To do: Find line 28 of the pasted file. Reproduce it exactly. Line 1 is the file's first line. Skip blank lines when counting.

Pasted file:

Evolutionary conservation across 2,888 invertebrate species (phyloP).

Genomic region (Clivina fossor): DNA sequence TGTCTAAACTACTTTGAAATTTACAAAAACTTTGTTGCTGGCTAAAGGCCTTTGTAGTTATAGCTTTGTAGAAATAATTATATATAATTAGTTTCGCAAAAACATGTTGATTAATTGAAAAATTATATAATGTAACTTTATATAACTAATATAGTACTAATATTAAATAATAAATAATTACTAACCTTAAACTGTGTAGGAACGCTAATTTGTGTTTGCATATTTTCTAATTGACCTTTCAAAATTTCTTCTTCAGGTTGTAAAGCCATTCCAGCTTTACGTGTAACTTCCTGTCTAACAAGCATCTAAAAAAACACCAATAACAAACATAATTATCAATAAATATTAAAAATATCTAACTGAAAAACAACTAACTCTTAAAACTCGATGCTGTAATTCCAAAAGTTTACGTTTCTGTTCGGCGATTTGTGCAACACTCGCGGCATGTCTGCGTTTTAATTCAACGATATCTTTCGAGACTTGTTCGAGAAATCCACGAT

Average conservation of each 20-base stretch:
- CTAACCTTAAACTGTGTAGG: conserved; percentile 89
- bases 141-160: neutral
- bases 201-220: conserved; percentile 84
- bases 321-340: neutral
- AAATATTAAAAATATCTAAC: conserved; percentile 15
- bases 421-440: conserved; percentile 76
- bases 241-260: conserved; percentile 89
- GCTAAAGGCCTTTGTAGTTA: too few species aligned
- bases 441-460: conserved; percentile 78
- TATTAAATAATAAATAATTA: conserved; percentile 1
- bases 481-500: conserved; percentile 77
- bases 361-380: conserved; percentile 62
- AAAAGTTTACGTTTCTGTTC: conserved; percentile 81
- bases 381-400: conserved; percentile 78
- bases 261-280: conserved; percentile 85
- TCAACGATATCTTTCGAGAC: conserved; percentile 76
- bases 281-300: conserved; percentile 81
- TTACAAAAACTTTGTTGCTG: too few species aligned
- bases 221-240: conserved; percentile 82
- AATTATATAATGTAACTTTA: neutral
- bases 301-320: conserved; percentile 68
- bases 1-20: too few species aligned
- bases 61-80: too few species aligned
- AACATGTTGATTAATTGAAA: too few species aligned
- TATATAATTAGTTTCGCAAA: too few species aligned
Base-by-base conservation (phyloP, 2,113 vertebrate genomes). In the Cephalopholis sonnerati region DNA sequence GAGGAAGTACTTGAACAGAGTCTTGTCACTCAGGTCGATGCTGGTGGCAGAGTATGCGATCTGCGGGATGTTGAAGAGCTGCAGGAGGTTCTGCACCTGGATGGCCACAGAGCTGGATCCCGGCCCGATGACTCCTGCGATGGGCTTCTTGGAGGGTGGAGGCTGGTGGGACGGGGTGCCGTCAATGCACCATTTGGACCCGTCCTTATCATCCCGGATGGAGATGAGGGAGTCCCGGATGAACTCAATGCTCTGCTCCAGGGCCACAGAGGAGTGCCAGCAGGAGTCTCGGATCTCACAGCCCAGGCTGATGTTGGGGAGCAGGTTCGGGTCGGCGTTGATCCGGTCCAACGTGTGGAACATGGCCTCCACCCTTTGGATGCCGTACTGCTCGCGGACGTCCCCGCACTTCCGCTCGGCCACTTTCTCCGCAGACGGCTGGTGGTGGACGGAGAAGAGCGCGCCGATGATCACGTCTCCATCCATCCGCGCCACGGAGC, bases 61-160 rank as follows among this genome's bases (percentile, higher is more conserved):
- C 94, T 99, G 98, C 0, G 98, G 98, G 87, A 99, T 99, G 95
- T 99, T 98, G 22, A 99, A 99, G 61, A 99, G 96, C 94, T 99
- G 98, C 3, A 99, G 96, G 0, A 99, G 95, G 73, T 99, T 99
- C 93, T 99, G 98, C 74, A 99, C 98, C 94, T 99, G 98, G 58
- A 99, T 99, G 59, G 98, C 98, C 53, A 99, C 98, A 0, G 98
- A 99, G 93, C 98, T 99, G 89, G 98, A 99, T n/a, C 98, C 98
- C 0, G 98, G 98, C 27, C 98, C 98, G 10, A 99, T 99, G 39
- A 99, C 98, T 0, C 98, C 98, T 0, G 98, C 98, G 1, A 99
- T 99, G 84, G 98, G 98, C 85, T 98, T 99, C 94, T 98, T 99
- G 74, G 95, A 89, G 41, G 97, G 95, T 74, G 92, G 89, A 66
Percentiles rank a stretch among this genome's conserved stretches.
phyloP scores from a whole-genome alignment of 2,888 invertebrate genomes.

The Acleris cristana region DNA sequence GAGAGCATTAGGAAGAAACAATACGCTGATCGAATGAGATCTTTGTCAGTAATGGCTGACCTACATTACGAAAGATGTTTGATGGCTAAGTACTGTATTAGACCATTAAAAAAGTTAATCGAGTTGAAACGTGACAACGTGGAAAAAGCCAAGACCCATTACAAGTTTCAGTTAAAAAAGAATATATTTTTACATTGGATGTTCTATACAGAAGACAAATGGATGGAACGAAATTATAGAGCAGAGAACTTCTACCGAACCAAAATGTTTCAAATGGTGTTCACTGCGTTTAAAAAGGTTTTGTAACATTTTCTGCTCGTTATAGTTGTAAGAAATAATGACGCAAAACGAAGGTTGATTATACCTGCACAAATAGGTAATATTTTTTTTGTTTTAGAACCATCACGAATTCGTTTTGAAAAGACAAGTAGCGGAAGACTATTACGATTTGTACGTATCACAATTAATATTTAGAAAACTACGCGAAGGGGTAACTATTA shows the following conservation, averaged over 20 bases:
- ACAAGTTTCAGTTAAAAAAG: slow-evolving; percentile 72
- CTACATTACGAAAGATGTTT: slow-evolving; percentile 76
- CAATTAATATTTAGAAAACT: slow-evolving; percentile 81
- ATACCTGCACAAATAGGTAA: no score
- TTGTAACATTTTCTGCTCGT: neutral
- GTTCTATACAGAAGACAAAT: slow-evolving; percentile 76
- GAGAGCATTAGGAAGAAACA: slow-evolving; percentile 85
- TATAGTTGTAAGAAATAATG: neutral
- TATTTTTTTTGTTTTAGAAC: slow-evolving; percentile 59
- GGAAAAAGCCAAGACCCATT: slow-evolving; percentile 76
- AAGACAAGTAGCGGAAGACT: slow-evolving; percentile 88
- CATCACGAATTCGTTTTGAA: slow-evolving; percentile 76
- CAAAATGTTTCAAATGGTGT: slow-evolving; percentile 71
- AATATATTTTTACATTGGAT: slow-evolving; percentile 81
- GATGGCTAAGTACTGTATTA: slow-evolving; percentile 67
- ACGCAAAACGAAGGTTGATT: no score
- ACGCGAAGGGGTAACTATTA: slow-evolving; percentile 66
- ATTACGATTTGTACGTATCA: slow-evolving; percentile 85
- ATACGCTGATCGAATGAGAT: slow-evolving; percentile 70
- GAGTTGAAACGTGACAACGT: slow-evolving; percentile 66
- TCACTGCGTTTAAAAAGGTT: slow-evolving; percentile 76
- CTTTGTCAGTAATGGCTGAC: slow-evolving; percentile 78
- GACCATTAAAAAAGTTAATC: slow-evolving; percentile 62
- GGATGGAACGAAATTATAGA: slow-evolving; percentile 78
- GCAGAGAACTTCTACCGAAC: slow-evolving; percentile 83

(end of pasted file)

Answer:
- TATATAATTAGTTTCGCAAA: too few species aligned